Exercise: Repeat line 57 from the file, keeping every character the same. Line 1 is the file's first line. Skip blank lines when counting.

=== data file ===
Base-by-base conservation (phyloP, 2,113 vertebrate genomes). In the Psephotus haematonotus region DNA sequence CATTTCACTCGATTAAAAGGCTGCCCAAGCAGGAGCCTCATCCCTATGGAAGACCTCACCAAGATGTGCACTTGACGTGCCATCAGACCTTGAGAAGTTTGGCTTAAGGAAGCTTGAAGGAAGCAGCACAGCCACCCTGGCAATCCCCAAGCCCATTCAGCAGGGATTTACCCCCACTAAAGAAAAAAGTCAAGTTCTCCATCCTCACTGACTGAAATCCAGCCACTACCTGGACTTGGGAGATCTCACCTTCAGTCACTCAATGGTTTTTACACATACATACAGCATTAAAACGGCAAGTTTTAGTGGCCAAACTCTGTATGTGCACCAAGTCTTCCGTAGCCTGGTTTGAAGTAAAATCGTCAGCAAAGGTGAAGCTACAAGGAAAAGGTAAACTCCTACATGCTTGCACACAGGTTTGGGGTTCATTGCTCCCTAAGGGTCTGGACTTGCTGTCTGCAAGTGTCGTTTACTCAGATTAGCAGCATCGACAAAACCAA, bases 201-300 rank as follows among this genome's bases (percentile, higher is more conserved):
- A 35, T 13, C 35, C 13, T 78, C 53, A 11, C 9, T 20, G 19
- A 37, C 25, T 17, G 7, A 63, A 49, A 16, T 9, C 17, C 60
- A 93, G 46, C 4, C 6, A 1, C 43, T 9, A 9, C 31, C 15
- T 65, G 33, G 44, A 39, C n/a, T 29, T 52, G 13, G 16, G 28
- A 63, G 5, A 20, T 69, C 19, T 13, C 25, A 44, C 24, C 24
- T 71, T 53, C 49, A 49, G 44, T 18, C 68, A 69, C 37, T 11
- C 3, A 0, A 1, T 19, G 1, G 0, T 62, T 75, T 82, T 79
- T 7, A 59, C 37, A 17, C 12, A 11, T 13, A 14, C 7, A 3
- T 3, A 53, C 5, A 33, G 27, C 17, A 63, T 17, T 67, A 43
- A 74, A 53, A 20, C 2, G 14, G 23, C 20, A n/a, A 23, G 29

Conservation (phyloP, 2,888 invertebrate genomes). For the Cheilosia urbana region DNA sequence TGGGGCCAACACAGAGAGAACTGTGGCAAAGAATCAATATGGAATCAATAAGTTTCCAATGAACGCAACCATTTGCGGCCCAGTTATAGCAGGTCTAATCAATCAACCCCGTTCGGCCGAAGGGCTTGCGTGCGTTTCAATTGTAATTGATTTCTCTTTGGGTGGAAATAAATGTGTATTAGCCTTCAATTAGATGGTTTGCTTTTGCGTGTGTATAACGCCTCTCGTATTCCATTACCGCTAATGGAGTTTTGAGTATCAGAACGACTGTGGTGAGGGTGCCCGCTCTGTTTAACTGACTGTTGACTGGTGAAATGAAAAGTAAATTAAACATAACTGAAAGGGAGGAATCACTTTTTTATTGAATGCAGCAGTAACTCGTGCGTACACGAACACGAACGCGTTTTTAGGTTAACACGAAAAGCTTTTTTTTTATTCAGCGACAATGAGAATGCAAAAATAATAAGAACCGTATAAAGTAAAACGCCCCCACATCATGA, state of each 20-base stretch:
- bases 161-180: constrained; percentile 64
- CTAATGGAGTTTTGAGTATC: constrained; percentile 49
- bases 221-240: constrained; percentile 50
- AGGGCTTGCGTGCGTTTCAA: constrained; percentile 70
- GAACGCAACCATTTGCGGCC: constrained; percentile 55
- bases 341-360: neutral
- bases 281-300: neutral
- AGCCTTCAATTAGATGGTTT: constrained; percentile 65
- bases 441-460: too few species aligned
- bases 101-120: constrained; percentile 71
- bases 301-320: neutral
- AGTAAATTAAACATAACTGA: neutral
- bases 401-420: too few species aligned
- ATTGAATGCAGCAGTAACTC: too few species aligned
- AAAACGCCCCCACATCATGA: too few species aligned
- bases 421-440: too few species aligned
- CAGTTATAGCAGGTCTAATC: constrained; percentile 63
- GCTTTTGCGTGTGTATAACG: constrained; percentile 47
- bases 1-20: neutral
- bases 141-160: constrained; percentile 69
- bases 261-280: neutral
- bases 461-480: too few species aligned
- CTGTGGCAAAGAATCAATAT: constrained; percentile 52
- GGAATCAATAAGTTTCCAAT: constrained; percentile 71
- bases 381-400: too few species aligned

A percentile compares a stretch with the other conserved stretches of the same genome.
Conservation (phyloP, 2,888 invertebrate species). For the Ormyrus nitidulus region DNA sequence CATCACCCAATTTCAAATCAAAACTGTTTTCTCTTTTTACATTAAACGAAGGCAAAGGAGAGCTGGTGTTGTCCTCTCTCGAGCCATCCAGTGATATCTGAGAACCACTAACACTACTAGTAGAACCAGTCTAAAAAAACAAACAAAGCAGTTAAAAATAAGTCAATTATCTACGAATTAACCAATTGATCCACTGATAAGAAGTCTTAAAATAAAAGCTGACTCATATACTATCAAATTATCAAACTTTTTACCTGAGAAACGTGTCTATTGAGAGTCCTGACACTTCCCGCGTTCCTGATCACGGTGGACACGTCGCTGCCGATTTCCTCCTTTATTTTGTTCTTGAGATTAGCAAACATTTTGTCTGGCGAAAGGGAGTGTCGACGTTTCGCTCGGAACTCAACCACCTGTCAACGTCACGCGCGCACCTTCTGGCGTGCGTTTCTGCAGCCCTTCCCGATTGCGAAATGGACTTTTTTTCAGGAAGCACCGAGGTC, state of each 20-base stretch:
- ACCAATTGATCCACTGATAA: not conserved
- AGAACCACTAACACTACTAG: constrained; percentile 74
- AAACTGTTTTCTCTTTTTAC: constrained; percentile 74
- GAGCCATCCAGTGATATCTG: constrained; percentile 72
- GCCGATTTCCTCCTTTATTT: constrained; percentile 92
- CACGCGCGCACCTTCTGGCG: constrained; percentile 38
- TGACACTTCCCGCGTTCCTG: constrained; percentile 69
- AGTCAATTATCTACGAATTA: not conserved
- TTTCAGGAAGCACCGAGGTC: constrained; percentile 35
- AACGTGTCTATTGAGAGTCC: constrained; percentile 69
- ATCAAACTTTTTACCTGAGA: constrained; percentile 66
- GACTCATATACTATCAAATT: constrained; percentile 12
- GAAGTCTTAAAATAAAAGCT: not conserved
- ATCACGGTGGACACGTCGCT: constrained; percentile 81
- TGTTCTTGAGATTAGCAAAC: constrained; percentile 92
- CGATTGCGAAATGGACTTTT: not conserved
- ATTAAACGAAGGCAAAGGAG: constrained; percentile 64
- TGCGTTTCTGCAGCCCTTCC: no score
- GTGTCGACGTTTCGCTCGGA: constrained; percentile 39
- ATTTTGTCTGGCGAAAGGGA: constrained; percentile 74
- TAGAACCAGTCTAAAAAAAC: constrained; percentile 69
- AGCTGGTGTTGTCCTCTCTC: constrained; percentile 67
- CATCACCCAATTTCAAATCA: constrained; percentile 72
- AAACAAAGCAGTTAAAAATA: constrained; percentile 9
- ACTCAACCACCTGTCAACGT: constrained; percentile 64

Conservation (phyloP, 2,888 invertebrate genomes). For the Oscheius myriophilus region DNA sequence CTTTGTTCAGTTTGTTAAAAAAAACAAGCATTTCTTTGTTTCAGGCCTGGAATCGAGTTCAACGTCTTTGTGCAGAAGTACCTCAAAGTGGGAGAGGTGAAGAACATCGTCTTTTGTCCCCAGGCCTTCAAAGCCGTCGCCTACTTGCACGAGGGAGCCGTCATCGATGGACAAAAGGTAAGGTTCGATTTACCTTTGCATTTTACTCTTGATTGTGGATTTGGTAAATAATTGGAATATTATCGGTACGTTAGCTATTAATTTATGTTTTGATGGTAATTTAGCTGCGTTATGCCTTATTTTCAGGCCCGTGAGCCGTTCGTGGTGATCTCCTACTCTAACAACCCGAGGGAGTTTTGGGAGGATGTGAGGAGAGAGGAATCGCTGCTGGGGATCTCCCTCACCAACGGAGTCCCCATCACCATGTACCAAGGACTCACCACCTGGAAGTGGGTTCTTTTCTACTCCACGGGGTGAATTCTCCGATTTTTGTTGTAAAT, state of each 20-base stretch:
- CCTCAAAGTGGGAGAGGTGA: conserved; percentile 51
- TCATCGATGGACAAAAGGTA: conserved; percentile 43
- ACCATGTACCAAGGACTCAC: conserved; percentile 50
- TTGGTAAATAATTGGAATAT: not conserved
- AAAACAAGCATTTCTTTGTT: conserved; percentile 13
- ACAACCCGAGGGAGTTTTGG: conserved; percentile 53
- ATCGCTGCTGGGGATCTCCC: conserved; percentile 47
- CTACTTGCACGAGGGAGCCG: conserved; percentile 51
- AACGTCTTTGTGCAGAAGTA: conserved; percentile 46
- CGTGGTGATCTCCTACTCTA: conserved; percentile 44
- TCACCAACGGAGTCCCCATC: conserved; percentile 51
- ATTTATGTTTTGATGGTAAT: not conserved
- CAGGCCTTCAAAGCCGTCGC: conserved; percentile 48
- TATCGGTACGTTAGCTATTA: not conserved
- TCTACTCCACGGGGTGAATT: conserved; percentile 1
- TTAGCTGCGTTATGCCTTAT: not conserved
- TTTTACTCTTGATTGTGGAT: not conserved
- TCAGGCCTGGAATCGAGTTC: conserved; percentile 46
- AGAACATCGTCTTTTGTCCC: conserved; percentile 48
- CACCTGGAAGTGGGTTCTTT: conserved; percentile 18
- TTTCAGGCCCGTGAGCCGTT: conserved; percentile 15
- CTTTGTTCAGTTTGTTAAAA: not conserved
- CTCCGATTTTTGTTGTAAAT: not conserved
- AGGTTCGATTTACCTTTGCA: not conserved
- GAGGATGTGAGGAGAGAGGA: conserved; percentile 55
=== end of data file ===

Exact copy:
- TGCGTTTCTGCAGCCCTTCC: no score